Hundreds of thousands of people died in Haiti’s 2010 earthquake. Port-au-Prince, shown here, was among the hardest hit regions.
Tommy E. Trenchard/Alamy Stock Photo

Earthquakes are the deadliest of natural disasters. Between 1994 and 2013, temblors killed almost 750,000 people — more than all other disasters put together. (That includes fatalities from tsunamis caused by undersea earthquakes.) Seismologists have made great strides in understanding earthquake dynamics and monitoring Earth’s trembles, but they still have much to learn.

WHAT CAUSES THEM: Where tectonic plates meet deep in the earth, they scrape against one another, causing friction and triggering upheaval at the surface.

ADVANCES: Recent updates to the Global Seismographic Network give seismologists a clearer read on activity below Earth’s surface. Instruments placed directly on a fault provide real-time monitoring; in some places, such as Los Angeles, they’re just a few meters apart.

“There have been incredible advances in the development of instruments and the deployment of instruments on active fault zones, which has enabled a very fine-grained, high-resolution study of where earthquakes occur,” says Arthur Lerner-Lam, deputy director of Columbia University’s Lamont-Doherty Earth Observatory.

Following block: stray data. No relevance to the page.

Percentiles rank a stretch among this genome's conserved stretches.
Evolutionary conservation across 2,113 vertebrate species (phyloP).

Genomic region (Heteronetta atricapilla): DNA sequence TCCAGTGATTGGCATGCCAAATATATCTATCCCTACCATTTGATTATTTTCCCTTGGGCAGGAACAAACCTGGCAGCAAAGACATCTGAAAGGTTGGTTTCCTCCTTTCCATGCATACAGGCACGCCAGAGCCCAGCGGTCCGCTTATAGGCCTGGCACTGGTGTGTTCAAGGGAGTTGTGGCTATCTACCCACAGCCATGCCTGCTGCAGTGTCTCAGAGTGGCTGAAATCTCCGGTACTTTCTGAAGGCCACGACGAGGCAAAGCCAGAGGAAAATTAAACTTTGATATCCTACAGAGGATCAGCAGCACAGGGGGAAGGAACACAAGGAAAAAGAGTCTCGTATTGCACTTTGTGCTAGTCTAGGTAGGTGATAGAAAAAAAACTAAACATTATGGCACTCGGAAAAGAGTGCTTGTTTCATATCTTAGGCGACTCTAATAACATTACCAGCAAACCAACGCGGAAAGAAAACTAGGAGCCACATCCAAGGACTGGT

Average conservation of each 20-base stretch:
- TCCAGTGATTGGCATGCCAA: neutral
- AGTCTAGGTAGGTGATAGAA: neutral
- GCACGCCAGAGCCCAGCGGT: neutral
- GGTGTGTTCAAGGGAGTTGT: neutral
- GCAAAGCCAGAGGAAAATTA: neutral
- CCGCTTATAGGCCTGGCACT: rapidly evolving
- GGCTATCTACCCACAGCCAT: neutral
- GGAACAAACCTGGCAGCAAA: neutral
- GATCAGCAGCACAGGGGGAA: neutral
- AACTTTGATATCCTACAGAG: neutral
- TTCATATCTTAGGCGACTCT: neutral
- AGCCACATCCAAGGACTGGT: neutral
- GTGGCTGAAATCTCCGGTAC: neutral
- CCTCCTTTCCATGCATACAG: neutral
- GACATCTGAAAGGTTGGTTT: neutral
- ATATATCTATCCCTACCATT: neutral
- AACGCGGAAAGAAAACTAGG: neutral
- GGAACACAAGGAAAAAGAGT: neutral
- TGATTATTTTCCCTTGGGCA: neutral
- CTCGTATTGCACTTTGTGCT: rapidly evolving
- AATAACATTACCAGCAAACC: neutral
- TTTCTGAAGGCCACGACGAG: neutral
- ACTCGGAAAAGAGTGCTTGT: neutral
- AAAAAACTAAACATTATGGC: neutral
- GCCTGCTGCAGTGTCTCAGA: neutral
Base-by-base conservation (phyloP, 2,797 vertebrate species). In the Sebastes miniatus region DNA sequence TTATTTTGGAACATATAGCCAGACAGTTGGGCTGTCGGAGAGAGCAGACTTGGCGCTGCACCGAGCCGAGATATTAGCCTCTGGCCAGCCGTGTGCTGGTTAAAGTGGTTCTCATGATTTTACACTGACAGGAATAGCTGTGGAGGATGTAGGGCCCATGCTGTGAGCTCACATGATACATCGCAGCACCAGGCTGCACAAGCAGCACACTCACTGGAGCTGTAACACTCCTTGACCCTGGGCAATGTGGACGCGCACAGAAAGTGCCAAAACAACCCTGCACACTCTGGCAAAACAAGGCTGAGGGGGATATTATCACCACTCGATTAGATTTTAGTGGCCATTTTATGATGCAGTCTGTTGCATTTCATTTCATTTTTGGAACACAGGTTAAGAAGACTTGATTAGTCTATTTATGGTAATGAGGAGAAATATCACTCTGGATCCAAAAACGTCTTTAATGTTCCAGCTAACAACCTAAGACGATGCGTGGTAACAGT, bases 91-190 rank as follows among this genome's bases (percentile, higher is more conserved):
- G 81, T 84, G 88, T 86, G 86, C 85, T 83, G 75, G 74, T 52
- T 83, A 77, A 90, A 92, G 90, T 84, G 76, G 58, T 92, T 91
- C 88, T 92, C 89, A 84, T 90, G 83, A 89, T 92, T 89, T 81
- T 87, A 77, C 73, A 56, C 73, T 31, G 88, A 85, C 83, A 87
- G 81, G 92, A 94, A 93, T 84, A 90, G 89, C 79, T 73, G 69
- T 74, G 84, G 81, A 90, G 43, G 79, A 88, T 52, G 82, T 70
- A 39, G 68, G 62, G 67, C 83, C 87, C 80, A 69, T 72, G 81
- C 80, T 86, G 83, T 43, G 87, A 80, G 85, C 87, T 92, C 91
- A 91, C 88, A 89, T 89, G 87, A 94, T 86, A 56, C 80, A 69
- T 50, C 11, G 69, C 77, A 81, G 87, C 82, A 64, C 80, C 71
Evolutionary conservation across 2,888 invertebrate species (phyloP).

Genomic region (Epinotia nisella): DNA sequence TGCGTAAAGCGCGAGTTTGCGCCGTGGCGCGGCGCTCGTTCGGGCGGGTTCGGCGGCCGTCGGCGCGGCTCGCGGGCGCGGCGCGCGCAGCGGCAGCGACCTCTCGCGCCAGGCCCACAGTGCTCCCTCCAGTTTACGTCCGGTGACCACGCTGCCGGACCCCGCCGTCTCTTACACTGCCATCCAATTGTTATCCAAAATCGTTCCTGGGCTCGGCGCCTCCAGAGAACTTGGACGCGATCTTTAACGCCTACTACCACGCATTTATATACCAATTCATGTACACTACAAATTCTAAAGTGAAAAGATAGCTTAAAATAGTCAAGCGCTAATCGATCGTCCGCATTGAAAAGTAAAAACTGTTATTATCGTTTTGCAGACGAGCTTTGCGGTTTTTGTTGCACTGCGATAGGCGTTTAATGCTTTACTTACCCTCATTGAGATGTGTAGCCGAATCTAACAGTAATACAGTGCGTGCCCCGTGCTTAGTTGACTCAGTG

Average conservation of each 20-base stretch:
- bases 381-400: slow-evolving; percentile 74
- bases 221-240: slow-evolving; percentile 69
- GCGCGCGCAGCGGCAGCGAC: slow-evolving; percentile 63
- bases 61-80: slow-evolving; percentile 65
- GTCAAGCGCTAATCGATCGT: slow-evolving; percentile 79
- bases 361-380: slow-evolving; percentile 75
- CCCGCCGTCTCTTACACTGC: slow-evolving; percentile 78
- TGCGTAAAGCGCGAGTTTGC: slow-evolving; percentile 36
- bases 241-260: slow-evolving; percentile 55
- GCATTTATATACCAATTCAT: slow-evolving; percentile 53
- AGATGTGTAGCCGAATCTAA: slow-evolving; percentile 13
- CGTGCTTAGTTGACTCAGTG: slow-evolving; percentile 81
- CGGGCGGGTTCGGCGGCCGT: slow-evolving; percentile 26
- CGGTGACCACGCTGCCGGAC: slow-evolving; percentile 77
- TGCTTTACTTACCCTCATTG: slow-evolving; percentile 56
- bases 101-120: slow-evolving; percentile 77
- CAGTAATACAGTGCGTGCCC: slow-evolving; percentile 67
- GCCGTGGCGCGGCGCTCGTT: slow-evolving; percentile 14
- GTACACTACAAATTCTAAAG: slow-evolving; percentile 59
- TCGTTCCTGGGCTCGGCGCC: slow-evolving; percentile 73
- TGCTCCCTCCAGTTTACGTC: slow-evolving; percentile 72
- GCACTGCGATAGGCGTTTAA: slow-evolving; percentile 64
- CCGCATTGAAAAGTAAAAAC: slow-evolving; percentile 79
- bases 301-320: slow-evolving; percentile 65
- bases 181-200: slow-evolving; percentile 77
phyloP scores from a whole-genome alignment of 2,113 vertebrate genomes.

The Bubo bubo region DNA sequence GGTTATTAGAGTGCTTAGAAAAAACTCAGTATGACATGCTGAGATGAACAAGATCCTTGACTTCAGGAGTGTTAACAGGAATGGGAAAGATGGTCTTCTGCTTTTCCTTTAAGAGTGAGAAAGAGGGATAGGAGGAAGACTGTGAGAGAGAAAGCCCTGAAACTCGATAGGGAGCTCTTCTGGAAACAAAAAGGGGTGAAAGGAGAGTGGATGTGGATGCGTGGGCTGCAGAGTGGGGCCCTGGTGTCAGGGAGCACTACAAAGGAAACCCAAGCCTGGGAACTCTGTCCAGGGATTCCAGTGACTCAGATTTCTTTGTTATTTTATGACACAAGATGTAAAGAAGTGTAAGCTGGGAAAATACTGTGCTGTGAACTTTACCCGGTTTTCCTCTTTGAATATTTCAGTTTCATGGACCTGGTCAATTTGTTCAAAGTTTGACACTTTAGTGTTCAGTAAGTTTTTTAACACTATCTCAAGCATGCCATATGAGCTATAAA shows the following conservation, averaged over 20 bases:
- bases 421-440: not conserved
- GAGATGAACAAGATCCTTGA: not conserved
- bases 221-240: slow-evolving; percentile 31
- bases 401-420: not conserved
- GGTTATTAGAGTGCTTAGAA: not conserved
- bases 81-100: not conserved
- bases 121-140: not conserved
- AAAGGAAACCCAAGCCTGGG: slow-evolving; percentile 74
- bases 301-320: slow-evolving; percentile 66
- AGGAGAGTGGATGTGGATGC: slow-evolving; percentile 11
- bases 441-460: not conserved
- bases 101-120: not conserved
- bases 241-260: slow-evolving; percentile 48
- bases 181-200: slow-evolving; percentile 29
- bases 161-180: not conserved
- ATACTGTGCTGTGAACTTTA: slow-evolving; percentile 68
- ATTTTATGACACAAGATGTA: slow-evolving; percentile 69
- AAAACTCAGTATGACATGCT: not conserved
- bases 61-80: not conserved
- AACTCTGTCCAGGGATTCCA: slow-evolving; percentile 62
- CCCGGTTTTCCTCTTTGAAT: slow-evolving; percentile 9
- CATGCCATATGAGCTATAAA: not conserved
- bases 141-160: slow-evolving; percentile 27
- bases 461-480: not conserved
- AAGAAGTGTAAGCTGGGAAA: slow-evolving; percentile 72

Scientists now have a much better understanding of the entire earthquake cycle, he adds: “The earth relaxing afterward, the strain building up again — that whole sequence is being torn apart by new instruments.”

The Albuquerque Seismological Laboratory operates the Global Seismographic Network’s 150 monitoring stations spread over 80 countries. The sensor network is so sensitive that it can even detect Earth’s response to the motions of the sun and moon. And this level of precision allows geologists all over the world to keep an eye on our planet’s vibrations, informing cutting-edge research and earthquake monitoring.
Rick Johnson

CHALLENGES: Instrumentation may have advanced, but there are still dead zones, such as the ocean floor. Developing sensors that can beam back data from the deep sea in real time has proved difficult, says Wilson, of the Albuquerque Seismological Laboratory.